"The journey begins now, the opportunity is now and the need has never been greater," Joel Andersen, president of Andersen Construction, told the roughly 100 teens at the event.
Anthony Deloney, director of strategic initiatives at SEI, said they realized they weren't doing enough to show kids all of the options available to them after high school.
"Our ultimate goal is for our students to become positive contributing citizens," he said. "For kids that don't want to go to college or don't have the money to go to college but have the skills in these other areas, then construction is not just a good option – it's a great option."
Deloney said construction is an opportunity for the teens, many of whom come from communities of color, to become a part of the wave of economic growth that is happening in Portland.
"The kids that go here represent a group that's been underserved and not given the opportunities that they should have," said Paul Philpott with Pacific Northwest Regional Council of Carpenters. "We're trying to make them aware of the opportunities that are out there for them. We need these young people to come in and take the place of people that are going to be retiring. We want them not just to be workers, but to be leaders."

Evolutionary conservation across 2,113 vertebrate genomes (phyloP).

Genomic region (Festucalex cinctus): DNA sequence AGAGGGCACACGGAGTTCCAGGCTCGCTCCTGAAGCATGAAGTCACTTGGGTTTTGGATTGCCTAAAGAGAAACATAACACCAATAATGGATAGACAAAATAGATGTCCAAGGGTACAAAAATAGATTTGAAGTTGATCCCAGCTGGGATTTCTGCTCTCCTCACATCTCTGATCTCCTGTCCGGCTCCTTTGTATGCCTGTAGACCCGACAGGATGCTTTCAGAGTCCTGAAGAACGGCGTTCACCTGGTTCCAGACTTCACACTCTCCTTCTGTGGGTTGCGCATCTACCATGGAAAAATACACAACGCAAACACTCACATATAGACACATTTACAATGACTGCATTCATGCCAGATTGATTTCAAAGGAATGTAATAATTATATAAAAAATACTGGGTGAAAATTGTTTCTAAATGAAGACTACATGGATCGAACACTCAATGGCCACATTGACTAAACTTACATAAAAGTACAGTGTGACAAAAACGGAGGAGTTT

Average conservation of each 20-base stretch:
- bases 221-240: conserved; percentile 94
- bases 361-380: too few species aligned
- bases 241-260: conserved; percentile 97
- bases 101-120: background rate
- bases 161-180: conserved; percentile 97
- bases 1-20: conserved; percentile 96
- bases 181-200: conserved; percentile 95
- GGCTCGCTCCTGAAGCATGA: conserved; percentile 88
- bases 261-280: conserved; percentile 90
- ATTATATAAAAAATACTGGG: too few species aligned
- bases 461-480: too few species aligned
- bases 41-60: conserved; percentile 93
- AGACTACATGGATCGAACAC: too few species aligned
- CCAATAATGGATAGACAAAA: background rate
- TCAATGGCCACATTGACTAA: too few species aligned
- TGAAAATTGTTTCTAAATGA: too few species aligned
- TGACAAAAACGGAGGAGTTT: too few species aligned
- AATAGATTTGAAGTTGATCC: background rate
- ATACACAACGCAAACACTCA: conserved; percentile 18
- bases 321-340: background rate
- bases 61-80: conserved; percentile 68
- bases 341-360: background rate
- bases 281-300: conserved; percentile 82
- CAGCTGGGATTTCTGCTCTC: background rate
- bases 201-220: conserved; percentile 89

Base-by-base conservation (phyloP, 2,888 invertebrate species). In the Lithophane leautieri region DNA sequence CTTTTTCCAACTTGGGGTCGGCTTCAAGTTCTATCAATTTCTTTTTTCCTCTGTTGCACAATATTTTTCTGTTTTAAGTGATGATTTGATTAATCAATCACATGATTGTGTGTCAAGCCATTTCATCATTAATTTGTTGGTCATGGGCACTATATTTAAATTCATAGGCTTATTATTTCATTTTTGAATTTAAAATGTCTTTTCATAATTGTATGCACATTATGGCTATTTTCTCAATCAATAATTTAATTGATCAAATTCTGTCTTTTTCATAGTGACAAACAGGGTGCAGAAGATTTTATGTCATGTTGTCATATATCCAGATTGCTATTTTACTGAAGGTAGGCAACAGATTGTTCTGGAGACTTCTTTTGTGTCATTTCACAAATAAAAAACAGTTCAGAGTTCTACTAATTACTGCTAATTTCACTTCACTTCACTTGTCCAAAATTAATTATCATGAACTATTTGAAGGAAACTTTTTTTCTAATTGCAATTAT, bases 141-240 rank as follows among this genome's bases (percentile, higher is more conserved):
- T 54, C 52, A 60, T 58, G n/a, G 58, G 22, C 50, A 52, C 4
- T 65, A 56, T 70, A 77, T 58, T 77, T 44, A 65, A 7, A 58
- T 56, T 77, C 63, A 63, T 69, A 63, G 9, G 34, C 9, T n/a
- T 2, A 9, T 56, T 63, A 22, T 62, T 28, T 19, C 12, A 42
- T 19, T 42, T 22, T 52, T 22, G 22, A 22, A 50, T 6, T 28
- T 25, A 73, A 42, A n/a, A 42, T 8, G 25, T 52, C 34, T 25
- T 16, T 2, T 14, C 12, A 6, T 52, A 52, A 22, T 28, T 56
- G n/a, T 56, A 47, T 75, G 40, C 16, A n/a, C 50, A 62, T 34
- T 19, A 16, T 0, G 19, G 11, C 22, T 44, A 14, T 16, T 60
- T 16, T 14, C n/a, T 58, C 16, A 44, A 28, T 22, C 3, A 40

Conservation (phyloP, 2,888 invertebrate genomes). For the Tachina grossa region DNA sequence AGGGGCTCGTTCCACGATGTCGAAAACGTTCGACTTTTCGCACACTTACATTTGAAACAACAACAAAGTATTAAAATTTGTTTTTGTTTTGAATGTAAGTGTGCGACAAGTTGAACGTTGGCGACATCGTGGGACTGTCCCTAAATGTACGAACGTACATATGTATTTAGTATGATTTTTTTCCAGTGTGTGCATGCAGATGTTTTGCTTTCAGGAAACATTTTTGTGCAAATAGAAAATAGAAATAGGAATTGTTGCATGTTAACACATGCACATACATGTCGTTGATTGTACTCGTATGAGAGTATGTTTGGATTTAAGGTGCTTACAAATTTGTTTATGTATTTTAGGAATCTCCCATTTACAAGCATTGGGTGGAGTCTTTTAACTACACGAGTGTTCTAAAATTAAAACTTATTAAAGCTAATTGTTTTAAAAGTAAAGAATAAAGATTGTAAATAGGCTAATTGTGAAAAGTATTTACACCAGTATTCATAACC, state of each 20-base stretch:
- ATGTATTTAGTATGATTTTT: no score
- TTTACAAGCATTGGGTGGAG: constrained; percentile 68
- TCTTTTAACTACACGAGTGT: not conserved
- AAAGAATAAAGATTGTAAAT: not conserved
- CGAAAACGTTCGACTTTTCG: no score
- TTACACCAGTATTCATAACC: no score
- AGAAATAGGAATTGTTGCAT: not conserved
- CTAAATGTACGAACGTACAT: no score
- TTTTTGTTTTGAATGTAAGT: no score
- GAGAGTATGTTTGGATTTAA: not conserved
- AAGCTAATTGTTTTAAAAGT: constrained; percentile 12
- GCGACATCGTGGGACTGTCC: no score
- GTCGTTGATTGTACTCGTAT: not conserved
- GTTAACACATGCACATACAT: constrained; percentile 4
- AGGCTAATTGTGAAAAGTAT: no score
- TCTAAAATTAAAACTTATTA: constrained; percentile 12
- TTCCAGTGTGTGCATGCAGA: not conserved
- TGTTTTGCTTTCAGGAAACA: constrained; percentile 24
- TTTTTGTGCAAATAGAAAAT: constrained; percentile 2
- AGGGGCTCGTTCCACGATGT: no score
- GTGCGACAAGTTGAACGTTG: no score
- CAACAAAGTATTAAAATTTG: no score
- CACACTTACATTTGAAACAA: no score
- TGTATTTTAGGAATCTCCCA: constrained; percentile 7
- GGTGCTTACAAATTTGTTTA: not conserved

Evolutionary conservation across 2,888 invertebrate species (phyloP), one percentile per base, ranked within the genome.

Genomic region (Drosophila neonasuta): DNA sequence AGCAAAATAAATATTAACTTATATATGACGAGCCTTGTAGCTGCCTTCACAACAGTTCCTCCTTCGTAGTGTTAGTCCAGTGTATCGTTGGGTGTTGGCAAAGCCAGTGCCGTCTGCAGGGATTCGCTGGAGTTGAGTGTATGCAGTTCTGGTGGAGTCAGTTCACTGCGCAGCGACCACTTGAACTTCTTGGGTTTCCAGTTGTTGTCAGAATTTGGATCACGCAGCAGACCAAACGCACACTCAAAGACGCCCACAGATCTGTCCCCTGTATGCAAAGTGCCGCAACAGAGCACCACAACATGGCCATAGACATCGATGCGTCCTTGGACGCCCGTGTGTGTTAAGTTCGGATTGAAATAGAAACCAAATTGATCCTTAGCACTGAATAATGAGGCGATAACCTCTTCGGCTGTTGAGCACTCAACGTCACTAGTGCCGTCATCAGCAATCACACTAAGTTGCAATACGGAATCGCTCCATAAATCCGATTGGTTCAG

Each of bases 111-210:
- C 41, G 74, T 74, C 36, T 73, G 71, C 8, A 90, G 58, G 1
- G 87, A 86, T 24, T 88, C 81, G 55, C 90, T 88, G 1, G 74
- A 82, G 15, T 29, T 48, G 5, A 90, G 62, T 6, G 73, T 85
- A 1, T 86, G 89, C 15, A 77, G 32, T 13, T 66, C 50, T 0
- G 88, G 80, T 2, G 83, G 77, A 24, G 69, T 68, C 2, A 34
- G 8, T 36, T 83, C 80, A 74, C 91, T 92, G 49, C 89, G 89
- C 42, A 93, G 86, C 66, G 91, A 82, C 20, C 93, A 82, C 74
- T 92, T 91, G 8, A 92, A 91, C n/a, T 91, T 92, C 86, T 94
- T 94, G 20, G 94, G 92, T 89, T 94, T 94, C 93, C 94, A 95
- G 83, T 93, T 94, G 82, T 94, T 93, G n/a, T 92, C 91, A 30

Kennitha Wade, a journey electrician, said she attends outreach events as much as possible because she wished she had them when she was younger.
"I knew I wanted to work in construction, but I didn't know anybody who worked in construction and didn't know how to start," she said. "No one ever told me what my options were beside college. It was a lot of wasted time and I want to limit that wasted time by exposing kids to more options."
Advancing a multi-craft core curriculum